Keep your eyes open for aurora tonight Nov. 8-9

Big sunspot group 1890 has rotated into an ideal position to fling solar stuff in Earth’s direction should its flaring ways continue. Credit: NASA/SDO

There’s been a jump in auroral activity tonight possibly related to recent flares from the large sunspot group numbered 1890. This Jupiter-sized group has erupted with several X-class flares this week. Starting yesterday and continuing for the next few days the region will face Earth; with more M and X-class likely that means continuing chances for more blasts on the way. If you have a safe solar filter I encourage you to give 1890 a look – it’s big enough to see with the naked eye and looks splendiferous in a small telescope.

The aurora oval has expanded southward tonight toward the northern states and may possibly bring northern lights to the northern states and southern Canada. This map shows the oval around 11 p.m. CST. Click to see the current oval. Credit: NOAA

If monster sunspots weren’t enough, strong solar particles winds flowing from a large coronal hole earlier in the week could reach Earth this weekend. Whatever the cause, the potential for aurora tonight exists, since the ACE spacecraft indicates a southward direction in the magnetic field of the material in Earth’s vicinity right now (11 p.m. CST). A southward “Bz”, as it’s called, provides an ideal linkage with Earth’s northward pointing field by creating a “hole” through which solar particles can sneak by the planet’s magnetic defenses. Once inside the planet’s inner magnetic sanctum called the plasma sheet, auroras are more likely.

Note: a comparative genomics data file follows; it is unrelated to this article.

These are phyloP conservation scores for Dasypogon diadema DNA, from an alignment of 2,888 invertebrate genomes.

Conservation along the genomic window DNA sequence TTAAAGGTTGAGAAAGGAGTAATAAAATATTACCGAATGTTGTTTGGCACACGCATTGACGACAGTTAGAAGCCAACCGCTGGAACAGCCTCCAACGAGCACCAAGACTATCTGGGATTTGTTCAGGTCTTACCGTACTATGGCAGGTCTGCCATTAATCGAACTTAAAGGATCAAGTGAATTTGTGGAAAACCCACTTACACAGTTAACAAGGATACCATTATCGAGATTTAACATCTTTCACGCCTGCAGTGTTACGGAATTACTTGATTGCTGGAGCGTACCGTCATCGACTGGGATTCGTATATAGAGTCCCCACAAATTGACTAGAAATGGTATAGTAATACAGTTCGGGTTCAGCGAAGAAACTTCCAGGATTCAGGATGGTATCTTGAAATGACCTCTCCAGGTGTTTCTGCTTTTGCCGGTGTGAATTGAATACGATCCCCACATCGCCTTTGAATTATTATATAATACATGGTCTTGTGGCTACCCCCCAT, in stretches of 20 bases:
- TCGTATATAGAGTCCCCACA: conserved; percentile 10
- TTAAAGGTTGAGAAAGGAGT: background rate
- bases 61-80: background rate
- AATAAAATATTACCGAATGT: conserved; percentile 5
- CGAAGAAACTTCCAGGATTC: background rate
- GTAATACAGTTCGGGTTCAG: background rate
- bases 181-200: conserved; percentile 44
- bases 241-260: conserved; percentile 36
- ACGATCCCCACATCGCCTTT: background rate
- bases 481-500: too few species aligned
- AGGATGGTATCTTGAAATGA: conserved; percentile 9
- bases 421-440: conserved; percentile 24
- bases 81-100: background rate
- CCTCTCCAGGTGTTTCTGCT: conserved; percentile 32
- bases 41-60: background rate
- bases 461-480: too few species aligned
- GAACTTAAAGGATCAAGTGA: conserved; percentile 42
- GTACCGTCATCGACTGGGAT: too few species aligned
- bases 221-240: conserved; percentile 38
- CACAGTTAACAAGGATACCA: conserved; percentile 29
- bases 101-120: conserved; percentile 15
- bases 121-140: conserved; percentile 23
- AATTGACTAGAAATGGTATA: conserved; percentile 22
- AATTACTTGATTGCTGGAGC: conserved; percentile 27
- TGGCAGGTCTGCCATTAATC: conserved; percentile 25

If it’s clear at your place tonight take a look at the northern sky for any unusual glows or arcs. It could be the start of an auroral display.

4 thoughts on “Keep your eyes open for aurora tonight Nov. 8-9

  1. Jupiter looked dim this morning. I saw some stars but decided to give the comets a try. I plotted their positions on the internet tracker, grabbed my binoculars, some heavy clothes, stepped outside and could see nothing. The cloud cover had moved in quickly. There was nothing else I was motivated to do, so off to bed. Tomorrow morning, predicted clear.

    • Edward,
      I hate when that happens. I’ve gotten all prepped for observing and been met with clouds. Good luck tomorrow – you’ll see Lovejoy for sure and probably ISON. Encke’s getting very low. Yesterday I could still see it in 10x50s. You might also try for C/2012 X1. It was faint in binoculars but visible. I’ve never seen 4 binocular comets at the same time – not even three!

  2. I hope that the memorable ISON and Lovejoy are more impressive than the Spring of 04. I was ready with binoculars to look at Linear T7, when Bradfield was discovered. I will always remember it’s long tail. A couple weeks later, Comet NEAT put on a nice show.

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